A proxy server can block websites or specific IP addresses, encrypt data so it cannot be read during transmission, and mask or change your IP address.

Packet filtering, also known as stateless inspection, examines and tests each packet that travels through the firewall. Those that meet the filter criteria are allowed to pass through and all others are discarded.

Stateful inspection, also known as dynamic packet filtering, is a newer firewall technology that is considered more secure than packet filtering firewalls. 

This technology examines key parts of a packet instead of the contents of each packet. In addition to monitoring this metadata, stateful inspection monitors connections, and only incoming packets that match a known active connection are allowed to pass.

UTM combines a firewall with malware, content filter, intrusion detection, and spam protection into a single package.

NGFWs are the newest firewall technology that inspects packets all the way down to the application level, in addition to packet and protocol filtering. 

NGFWs also include deep packet inspection (DPI), an intrusion prevention system (IPS), identity awareness, and stateful inspection. These features allow for advanced protection from malware and persistent threats, which standard firewalls are unable to provide.

Hardware vs. Software Firewalls
While hardware firewalls protect the entire network, software firewalls protect the individual device it is installed on. A hardware firewall protects a network from the outside world and resides between the local network of connected devices and the internet. Software firewalls are installed on each computing device and protect it from internal attacks, such as protecting office computers from a virus that managed to infect a single workstation.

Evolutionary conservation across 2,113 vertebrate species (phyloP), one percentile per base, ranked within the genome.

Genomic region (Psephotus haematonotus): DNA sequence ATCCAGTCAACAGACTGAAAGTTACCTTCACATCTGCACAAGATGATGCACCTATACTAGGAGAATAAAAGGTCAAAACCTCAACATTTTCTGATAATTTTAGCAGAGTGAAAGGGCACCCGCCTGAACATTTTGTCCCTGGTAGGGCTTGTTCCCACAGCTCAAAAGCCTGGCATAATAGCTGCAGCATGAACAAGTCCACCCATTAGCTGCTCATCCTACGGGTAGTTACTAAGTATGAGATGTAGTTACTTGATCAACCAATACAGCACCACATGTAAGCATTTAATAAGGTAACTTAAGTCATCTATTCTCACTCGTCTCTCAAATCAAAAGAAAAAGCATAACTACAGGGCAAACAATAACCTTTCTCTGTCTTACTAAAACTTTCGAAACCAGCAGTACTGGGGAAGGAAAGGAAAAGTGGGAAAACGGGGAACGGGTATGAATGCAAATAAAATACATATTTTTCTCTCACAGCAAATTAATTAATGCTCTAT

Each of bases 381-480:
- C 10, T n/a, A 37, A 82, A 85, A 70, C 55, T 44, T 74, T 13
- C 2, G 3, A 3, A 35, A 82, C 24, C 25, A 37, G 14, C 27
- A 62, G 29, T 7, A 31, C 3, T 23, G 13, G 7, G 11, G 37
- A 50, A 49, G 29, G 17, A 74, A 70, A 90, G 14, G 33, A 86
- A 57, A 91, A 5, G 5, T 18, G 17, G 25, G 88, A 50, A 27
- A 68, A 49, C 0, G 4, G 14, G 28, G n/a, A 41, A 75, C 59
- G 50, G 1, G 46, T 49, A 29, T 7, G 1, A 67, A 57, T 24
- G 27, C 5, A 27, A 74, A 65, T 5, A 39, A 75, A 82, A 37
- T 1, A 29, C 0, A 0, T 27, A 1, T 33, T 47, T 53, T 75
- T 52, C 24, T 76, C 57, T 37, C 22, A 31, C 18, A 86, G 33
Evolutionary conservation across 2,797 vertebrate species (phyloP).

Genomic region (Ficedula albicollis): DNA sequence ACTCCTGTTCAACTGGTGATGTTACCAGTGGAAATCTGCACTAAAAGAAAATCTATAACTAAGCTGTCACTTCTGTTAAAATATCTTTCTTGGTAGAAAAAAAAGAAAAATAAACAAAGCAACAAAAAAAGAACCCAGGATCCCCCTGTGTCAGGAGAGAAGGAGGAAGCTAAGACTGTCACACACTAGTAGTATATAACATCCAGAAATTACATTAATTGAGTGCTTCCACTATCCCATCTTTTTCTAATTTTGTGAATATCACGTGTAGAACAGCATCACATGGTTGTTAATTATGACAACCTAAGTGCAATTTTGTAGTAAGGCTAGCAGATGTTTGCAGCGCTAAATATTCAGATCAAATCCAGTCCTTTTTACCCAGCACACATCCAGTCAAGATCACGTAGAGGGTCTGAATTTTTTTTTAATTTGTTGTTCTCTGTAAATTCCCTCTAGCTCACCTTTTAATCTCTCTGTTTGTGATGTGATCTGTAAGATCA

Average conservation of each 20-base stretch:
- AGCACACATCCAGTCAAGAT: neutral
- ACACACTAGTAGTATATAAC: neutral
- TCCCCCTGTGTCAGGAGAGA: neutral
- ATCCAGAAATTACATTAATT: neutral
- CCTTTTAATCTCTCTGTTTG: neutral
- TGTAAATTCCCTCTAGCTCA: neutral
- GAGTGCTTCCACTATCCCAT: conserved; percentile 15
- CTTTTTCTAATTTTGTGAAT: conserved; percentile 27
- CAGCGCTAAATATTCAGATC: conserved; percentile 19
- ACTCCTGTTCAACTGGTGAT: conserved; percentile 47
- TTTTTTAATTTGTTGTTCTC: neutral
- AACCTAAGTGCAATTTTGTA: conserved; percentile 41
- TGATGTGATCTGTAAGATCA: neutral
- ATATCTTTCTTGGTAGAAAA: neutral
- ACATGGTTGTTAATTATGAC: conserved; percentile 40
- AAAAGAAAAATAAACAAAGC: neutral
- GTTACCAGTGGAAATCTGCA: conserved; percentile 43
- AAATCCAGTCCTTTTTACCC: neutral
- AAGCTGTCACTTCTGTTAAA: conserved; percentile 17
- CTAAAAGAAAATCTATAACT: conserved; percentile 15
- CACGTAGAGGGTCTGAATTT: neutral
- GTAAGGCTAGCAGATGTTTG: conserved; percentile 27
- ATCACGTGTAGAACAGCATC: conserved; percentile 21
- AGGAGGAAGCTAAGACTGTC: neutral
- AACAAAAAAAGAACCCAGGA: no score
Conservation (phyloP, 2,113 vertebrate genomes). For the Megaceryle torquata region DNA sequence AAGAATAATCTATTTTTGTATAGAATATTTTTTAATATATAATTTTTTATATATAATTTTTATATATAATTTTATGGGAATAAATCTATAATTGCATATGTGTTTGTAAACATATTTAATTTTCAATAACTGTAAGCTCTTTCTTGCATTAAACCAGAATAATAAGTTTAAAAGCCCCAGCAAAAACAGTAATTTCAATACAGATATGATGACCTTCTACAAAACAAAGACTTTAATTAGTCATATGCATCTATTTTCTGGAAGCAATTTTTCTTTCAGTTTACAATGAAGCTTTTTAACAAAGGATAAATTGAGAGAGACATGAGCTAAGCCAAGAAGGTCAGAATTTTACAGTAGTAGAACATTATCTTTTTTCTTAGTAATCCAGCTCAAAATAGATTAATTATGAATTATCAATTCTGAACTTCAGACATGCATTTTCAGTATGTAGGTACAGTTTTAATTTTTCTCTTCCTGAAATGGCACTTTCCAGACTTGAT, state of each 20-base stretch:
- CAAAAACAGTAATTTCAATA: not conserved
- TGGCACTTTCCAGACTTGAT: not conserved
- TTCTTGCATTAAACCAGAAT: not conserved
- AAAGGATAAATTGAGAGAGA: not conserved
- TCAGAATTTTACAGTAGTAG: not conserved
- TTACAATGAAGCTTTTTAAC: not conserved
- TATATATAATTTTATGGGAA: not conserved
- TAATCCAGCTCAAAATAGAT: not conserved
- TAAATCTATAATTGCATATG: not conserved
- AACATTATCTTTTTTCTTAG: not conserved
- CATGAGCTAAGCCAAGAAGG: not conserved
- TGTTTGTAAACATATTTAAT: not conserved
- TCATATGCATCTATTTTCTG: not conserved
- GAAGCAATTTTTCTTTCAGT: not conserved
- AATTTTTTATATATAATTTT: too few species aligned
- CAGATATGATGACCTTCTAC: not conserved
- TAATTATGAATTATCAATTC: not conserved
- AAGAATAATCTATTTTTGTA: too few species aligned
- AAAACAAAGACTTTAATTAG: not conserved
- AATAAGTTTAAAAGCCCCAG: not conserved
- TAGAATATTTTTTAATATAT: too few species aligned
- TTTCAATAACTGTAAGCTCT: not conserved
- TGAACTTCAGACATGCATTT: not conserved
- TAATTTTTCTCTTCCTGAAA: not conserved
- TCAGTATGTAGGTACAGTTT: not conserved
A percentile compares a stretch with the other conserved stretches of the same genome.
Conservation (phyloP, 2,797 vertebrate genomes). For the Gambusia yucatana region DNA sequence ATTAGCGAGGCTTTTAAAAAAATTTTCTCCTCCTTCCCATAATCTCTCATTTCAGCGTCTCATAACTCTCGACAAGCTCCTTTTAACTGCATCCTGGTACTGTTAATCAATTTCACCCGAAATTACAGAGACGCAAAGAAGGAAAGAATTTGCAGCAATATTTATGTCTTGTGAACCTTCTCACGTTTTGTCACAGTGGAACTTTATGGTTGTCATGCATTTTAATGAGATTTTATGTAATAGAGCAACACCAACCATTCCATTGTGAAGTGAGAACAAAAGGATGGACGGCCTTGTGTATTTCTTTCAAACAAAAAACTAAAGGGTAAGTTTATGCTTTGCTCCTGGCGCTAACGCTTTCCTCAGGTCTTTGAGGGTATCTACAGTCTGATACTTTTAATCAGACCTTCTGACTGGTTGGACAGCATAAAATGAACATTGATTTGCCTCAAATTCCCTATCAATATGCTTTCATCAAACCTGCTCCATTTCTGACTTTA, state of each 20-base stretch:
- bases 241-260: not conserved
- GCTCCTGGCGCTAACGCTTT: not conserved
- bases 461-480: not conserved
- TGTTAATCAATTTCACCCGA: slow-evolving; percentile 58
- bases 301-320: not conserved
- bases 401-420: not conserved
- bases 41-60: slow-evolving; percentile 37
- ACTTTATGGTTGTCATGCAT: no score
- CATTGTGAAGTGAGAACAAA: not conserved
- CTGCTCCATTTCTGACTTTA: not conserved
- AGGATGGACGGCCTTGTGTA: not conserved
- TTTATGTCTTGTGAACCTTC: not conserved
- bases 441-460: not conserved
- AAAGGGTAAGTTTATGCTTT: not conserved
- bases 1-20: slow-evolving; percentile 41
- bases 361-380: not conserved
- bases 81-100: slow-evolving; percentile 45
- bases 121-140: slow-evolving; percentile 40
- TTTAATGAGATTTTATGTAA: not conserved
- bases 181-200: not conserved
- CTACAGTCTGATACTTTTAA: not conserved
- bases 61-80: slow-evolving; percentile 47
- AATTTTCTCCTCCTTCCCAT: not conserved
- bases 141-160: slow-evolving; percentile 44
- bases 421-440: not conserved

Hardware firewalls are difficult to set up and will most likely require a dedicated IT employee. However, you can manage security for the entire network from one device. Software firewalls are much easier to install, but harder to manage when there are multiple computing devices as maintenance or upgrades must be completed on each computer. 

Most companies will need to deploy both hardware and software firewalls, especially if the company deals with sensitive customer information.

On-Premise vs. Cloud Firewalls
Firewalls have been on-premise until the recent emergence of cloud-based firewalls. Locally installed firewalls require some expertise and have a higher upfront cost, but can be customized and personalized in a way that cloud firewalls cannot. On-premise firewalls can also have internal security that cloud firewalls are lacking, such as limiting data traffic between departments or guest and employee networks. 

Cloud firewalls can be a good solution for those without a network security specialist or those wanting a subscription-based operational expense, versus the upfront capital expense. Cloud firewalls can sometimes have lag time issues if multiple customers are sharing a resource at the same time. 

Application Vs Network Level Firewalls
The most important difference between these types of firewalls is the level where they operate. Those unfamiliar with network security should know there are 7 of these distinct levels, where protection can be offered. Think of these as the areas of vulnerability.